Phantasmagoria: A Puzzle of Flesh
First posted on 01 December 1996. Last updated on 23 May 2014.
|Is the lovely Jocilyn going to betray you?|
|Curtis' fetish fantasy takes hold of his life.|
|Curtis must find out who is Hecatomb.|
Phantasmagoria: A Puzzle of Flesh is the second game of a planned horror trilogy from Sierra On-Line. The game is also a departure in both design and production from the original Phantasmagoria. Written by Lorelei Shannon (not Roberta Williams who has written the original Phantasmagoria), this game is not meant to be a true sequel but as a separate adventure with new characters and story. In attempt to aim for a more mature adult audience, the story in Phantasmagoria: A Puzzle of Flesh centers on the portrayals of the human psyche and human sexuality, mixed with a high level of gore and violence. Whether such an attempt translates to an artistic success is highly debatable.
Curtis Craig, a quiet young man with a disturbed childhood, attempts to return to a normal life since his discharge from a mental hospital a year ago. When his colleagues at work are mysteriously murdered and strange apparitions appear around him, Curtis once again begins to question his own sanity. As the edge between reality and nightmare around him becomes more blur, his struggle for love from his gentle girlfriend Jocilyn is antagonized by his lust towards the sadomasochistic coworker Therese. His inquiries about the murders lead him down a path of twisted past surrounding a company project called Threshold. You, as Curtis Craig, must investigate the source of these strange events and uncover the link that ties his very own existence with an entity named the Hecatomb. After all, we are only human, right?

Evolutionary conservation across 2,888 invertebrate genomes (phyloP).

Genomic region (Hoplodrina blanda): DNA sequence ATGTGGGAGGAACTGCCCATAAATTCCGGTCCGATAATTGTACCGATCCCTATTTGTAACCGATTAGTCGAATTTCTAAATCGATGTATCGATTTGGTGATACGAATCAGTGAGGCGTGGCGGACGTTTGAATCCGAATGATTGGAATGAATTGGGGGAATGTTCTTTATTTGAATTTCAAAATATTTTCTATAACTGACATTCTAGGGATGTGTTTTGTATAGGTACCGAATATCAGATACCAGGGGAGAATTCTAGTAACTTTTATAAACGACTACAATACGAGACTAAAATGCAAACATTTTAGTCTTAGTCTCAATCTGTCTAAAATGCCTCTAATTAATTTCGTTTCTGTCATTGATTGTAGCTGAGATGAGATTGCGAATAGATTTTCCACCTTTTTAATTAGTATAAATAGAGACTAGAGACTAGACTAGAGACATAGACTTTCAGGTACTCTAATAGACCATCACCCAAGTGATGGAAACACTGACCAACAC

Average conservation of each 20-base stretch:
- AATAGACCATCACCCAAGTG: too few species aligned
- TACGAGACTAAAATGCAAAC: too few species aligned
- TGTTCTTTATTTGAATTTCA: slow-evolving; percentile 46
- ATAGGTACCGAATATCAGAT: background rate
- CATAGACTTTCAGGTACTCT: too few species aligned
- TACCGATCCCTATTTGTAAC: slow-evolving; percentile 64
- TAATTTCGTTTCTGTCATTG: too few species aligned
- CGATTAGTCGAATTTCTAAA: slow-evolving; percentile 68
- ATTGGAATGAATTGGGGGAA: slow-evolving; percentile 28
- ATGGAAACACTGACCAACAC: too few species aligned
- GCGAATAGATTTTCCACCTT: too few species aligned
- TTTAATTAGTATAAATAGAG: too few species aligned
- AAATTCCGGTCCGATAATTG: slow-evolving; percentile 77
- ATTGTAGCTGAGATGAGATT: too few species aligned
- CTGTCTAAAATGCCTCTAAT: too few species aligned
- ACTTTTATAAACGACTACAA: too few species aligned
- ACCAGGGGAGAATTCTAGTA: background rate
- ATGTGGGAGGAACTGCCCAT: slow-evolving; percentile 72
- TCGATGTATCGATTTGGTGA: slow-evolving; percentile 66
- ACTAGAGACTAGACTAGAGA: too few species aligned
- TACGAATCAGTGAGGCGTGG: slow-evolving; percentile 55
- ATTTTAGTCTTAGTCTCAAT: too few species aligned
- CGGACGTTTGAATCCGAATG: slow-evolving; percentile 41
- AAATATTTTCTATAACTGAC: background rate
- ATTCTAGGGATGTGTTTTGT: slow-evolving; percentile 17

Departing from the predominant utilization of computer generated imagery as in Phantasmagoria, locations and real sets are used in the production of the Full Motion Video for this game whenever possible. The alien world is still computer rendered, with Full Motion Video overlay via chromakey. Video compression is done by TrueMotion which provides near 30 frames per second with better quality than its predecessor. The clips are also optimized for 16-bit playback in 65,535 colors. The digital speech sounds clear with surprisingly good lip synchronization. The stereo music is sharp. Special effects and props are used to portray many of the gruesome death scenes (such as Dr Harburg's) in this game.
Gameplay is controlled using a simple point-and-click interface. An inventory is kept at the bottom of the screen to store important items that may be needed later. A map shows the available locations which can be explored and allows the player to travel between different places. The story is played out over 5 chapters. Due to the graphic and adult contents in this game, parental password lockout is available to tone down the intensity of the videos for minor gamers. Rather than blurring the original clips with large pixels during video playback, alternate clips are shot for this latter setting.